Time passed, and my interest in paganism fluctuated, with more books coming and going.

 

More books meant more opinions, and I began to sneak a glimpse into the true plurality of paganism.  I ventured out to a local pagan pride event, not yet sure if I was pagan or proud, and talked to real pagans. But I had no idea of the magnitude of the pagan community until my discovery of the pagan blogosphere. I found that pagan bloggers discussed issues, both theological and societal, and in the process, constantly bounced ideas back and forth, referring to one another’s posts.

 

Did you see this post of Harry’s? I totally agree with Harry, and here’s why! Or, rather, Did you see that poppycock dribble Harry posted the other day? That Harry is batshit insane!  (Maybe without so much name-calling, but it adds color, I think.)  When an issue came up in the pagan blogosphere, it whirled through a multitude of blogs, being critiqued up, down, and back again, with everyone seeming to throw in their two cents.

 

Some of the bloggers I read seemed to be important, respected people in the pagan community. Credentialed pagans. You know, the “I’ve been a contributing member of the pagan community for 35 years, and have 4 published books and three third degree titles to prove it” pagans. Those things are great and all, but I was most definitely not credentialed.  I wasn’t even experienced.  Hell, I ‘d just decided I was pagan!  But the armchair theologian in me wanted to get involved, and so I did.  As I spent more time in this community of sorts, reading and beginning to find my voice, I realized what a great plurality of beliefs and practices are present within paganism.  More importantly, I learned that there was a lot of disagreement.  This was amazingly freeing. If all these people disagreed with each other, then I could disagree with them, too, and still be pagan.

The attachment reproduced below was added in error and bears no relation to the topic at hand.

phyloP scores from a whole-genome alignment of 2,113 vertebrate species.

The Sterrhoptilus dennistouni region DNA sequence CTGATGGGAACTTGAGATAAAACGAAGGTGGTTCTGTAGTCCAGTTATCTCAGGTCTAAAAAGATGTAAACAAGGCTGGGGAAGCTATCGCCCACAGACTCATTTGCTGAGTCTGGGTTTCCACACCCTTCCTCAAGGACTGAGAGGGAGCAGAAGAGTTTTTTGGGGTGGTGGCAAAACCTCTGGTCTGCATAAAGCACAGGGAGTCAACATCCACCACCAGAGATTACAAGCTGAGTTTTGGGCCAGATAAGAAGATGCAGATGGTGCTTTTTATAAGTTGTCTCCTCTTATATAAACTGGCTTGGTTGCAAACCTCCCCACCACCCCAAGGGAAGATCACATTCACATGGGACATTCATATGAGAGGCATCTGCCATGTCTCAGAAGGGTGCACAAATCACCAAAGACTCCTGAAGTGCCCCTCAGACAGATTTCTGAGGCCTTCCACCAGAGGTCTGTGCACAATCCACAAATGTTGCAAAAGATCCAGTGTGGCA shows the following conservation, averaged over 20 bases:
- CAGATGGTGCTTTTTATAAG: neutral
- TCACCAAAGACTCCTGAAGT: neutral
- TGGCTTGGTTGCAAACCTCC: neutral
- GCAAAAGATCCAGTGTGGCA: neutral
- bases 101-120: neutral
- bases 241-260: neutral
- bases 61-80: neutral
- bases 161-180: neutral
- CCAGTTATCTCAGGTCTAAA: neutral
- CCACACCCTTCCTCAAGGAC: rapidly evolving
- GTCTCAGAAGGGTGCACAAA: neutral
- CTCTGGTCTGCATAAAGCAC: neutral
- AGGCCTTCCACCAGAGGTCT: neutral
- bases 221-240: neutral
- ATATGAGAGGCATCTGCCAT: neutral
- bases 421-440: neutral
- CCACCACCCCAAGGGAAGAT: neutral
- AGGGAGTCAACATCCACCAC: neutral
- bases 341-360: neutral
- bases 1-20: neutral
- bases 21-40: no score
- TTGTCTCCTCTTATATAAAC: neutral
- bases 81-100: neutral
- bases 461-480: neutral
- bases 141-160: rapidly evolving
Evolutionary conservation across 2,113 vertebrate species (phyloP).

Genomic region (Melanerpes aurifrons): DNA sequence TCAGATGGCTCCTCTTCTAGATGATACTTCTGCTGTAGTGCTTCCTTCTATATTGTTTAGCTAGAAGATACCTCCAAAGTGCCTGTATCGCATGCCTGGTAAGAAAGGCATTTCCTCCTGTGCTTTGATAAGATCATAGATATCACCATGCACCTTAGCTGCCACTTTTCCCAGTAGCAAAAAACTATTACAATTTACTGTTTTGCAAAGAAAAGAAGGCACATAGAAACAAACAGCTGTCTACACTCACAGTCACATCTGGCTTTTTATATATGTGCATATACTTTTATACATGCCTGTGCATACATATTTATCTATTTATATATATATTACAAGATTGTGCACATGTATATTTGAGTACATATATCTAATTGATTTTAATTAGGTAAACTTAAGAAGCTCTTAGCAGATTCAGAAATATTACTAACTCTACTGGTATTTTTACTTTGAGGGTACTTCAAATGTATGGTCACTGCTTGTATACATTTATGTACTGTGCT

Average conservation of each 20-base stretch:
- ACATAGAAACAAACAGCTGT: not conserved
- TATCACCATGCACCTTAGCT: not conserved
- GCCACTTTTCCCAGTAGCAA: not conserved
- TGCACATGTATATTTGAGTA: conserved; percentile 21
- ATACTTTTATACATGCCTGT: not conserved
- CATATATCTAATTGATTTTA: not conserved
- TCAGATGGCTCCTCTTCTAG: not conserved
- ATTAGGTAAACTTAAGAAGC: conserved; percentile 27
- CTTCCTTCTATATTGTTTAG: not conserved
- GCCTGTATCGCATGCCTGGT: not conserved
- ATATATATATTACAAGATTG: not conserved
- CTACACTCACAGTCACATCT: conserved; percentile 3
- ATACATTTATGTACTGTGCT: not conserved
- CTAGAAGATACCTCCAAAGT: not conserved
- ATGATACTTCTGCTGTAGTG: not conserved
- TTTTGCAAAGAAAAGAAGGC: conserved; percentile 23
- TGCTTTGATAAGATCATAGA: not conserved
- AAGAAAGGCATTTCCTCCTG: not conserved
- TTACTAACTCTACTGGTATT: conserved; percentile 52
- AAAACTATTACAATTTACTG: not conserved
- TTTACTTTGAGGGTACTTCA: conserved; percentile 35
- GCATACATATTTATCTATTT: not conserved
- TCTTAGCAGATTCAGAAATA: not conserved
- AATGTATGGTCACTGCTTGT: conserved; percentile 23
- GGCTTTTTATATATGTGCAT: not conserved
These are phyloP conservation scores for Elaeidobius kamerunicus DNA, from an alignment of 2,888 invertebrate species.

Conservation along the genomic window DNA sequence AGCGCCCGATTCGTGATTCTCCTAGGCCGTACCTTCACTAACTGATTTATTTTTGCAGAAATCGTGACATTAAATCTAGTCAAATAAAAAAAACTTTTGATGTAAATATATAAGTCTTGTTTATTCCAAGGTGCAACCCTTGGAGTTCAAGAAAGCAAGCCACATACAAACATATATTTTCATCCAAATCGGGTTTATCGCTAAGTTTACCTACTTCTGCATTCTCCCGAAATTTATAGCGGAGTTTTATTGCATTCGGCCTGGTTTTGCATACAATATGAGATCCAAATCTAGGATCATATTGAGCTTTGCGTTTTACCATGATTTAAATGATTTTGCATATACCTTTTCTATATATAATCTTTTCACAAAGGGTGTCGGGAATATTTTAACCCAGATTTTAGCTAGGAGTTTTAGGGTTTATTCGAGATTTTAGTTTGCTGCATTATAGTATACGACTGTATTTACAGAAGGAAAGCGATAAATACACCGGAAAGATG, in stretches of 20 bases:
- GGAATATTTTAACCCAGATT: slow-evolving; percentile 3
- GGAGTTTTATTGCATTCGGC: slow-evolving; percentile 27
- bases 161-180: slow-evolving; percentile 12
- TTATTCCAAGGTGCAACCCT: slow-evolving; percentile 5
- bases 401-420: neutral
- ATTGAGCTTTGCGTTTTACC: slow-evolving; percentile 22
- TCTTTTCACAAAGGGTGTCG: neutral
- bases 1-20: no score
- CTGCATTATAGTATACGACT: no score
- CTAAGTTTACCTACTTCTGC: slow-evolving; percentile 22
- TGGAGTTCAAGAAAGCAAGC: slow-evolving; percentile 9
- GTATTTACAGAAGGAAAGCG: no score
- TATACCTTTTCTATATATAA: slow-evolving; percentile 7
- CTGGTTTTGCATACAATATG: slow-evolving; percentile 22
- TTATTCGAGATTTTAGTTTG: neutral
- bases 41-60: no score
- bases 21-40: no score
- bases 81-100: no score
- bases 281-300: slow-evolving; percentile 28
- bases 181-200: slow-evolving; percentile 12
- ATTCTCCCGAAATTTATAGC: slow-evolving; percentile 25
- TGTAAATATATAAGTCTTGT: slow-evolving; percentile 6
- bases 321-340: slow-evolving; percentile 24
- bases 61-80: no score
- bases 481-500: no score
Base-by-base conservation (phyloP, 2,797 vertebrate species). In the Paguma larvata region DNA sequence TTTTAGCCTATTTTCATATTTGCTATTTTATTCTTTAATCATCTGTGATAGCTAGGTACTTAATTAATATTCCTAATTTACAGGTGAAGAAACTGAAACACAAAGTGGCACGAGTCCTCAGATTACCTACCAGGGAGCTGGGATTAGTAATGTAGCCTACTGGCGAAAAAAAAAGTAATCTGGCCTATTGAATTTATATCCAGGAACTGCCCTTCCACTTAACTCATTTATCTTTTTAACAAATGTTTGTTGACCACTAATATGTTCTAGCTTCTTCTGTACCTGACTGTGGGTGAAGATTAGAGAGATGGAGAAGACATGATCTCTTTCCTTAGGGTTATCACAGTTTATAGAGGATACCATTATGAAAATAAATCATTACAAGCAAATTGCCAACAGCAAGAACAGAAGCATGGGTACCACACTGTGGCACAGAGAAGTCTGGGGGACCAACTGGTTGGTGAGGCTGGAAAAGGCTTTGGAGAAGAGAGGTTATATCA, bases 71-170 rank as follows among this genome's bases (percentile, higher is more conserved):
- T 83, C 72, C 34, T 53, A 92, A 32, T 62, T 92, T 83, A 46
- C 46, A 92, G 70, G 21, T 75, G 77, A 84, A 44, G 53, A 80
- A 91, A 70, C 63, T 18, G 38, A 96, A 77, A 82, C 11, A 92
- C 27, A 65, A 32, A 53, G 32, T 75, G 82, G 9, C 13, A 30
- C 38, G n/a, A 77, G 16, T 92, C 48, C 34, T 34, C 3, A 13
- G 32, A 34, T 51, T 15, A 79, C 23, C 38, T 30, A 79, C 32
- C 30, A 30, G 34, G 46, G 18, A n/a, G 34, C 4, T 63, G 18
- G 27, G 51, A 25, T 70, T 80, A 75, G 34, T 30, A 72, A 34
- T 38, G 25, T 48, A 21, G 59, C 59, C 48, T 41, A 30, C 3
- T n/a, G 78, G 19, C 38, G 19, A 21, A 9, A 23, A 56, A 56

Paganism has been called a “big tent” by some, meaning that it encompasses a broad variety of paths and contains a diversity of ways of seeing and doing things. The size of that umbrella is what made room for me. In paganism, I have found a freedom I never knew before: a freedom that allows me to grow and change without fear of growing out of my religion. I can lie on the soft earth with the wind ruffling my hair and look up at the trees, knowing that however my perceptions shift and change, the earth and the wind and the trees will still be here. This peace and spark of life will still be here. Paganism will still be here. And I will still be pagan.